Re: AI-GEOSTATS: answers to "transformation of data"
- Hi Sibylle:
Sorry this is so late, but I have just been working on generating a negative
binomial as described by Pielou, Cressie and others (e.g., Diggle,
Ripley). Apparently it can be derived in two ways, one of which is a
Poisson distribution of clusters (of weeds) and a gamma distribution
describing the number of individual weeds per cluster.
You don't say what your objective is -- if you are interested in kriging,
do you want to interpolate to find weed patches that you missed during
sampling, generate other possible realizations, or you just want to find an
index of autocorrelation?
Because you are focusing on the semivariogram, I'm assuming its the latter
you want. The ratio of the variance to the mean (counts/quadrat) and
Ripley's K are two indices of contagion used to describe point processes.
The semivariogram is not the best tool to analyze your data with. I would
look in Cressie's book, Chapter 8 on Spatial point patterns. If you want
to generate alternative realizations or describe your distribution, one (or
more) of these can be fitted to your data.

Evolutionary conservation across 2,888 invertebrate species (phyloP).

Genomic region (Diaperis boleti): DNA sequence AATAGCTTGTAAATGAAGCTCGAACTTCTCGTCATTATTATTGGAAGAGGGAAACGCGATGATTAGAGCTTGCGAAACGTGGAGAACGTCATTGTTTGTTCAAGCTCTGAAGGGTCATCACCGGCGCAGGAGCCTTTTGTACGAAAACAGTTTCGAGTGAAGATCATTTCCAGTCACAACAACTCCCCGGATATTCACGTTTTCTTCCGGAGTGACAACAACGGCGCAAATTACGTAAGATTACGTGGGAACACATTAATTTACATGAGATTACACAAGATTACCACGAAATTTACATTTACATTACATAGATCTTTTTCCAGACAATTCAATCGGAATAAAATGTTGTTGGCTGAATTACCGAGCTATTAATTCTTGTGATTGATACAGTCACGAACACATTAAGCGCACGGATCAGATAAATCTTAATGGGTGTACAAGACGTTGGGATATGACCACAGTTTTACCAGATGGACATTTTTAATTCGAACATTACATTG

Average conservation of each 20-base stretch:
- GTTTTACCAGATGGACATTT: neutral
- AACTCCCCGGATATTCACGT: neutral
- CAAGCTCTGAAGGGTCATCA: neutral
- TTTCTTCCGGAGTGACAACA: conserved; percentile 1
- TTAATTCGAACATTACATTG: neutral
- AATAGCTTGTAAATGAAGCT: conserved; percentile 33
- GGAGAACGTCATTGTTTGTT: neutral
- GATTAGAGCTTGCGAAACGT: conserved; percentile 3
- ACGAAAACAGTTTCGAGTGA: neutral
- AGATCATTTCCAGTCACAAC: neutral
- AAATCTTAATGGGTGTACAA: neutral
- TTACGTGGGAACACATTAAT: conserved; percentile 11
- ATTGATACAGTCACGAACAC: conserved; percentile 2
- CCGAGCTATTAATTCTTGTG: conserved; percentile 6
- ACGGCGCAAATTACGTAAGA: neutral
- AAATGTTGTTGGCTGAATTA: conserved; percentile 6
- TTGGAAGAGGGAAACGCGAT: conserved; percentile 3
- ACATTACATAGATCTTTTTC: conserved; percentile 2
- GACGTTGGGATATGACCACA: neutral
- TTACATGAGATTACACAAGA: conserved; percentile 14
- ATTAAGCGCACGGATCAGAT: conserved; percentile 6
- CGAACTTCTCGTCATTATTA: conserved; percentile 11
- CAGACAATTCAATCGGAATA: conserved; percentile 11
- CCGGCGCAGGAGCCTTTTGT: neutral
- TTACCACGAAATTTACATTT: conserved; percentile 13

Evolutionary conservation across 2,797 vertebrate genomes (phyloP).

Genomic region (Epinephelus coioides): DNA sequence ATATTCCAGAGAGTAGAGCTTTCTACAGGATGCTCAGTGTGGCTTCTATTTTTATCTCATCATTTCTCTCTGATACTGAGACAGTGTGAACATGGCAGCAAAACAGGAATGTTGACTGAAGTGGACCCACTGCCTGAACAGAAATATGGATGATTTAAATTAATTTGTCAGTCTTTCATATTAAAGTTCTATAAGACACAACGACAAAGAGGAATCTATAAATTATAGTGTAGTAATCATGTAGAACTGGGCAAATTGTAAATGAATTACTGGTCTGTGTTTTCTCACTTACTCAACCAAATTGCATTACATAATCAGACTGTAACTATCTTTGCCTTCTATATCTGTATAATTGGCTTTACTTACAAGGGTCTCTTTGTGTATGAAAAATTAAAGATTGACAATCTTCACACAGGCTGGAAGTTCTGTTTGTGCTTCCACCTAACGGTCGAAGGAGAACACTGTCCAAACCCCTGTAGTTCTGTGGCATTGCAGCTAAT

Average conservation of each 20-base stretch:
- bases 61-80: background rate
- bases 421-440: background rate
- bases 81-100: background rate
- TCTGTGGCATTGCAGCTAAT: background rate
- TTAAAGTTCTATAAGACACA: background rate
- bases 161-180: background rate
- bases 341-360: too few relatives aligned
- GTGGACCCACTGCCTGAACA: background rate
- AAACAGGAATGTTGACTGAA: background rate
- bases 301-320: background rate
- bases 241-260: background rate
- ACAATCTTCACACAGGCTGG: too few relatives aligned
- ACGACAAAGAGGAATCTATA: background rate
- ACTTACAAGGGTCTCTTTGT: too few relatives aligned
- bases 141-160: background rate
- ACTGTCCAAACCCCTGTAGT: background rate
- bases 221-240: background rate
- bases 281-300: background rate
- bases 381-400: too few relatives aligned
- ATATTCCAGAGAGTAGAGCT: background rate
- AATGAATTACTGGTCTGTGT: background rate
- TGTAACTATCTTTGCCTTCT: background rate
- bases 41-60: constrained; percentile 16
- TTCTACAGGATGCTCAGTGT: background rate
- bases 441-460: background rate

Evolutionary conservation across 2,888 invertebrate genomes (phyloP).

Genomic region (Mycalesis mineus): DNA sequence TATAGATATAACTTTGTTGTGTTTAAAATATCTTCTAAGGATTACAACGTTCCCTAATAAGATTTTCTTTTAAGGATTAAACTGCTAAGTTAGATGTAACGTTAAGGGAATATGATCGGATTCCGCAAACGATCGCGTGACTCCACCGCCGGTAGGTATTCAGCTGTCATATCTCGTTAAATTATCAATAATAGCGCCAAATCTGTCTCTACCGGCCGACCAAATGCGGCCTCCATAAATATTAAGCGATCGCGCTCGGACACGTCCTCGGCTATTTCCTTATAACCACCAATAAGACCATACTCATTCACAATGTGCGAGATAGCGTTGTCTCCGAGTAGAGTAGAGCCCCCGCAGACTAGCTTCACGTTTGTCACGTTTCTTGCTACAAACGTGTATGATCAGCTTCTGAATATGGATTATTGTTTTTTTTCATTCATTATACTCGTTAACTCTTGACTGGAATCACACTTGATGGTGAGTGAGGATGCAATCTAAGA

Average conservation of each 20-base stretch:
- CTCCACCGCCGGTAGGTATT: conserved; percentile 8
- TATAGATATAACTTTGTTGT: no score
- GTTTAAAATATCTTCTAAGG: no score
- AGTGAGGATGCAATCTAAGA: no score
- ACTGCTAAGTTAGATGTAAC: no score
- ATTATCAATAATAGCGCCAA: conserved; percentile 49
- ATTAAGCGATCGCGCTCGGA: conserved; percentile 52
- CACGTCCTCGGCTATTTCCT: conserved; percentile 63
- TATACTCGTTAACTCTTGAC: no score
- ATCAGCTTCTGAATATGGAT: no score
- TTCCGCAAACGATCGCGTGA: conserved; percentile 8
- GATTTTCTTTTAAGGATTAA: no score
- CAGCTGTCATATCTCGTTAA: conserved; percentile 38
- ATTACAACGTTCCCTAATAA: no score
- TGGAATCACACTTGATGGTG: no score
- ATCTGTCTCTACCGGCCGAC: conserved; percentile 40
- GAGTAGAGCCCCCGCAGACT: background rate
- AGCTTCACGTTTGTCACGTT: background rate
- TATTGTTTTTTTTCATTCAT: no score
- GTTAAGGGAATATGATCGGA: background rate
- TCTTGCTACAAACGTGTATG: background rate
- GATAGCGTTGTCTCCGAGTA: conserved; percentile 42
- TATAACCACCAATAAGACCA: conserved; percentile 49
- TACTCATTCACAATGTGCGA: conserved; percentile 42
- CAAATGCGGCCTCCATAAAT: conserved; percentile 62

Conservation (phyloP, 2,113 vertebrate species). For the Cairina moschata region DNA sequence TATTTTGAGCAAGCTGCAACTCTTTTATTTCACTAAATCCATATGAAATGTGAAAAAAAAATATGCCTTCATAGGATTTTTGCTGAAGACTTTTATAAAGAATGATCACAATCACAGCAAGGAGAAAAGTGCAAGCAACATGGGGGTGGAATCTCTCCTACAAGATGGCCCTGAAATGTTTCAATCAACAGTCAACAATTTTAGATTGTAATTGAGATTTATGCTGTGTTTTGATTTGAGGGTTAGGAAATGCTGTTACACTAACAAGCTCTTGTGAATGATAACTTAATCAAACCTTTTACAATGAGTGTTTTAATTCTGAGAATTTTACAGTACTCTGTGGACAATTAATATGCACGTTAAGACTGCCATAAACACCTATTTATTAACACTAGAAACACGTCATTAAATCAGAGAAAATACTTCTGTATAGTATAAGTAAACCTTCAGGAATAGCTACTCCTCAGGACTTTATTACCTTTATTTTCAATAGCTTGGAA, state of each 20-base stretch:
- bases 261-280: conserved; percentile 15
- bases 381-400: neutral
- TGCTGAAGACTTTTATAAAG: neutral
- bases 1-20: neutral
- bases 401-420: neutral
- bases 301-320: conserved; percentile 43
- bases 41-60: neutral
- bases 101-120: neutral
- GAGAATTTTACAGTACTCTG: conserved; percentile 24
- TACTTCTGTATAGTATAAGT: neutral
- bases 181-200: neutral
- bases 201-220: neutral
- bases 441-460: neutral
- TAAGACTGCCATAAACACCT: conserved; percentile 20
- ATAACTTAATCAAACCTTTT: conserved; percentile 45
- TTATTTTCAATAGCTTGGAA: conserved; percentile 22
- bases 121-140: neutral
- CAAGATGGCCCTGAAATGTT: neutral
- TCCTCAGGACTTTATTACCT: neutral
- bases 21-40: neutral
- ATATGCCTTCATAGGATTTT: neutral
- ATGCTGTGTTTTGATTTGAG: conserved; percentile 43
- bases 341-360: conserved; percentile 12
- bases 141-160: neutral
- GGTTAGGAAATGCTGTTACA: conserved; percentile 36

At 09:07 AM 4/16/2002 +0200, you wrote:
>Hi![Non-text portions of this message have been removed]
>Please find below my original message and the list of answers to my
>question concering the transformation of negative binomial data deriving
>from weed counts. Thanks everybody for your effort!
>I´m doing my diploma thesis on the spatial distribution of weeds and I´m
>an absolute beginner with geostatistics. Please take that into account
>when reading my question.
>My data are weed counts with excess zeros and fit a negative binomial
>distribution. But as far as I know semivariagram modelling can only be
>done with a more or less gaussian distribution. If yes, has anybody an
>idea how to transform negative binomial data to get a gaussian
>distribution? I would be very pleased if anybody of you could give me at
>least a tip how to solve this problem or maybe you can recommend some
>Thanks a lot in advance.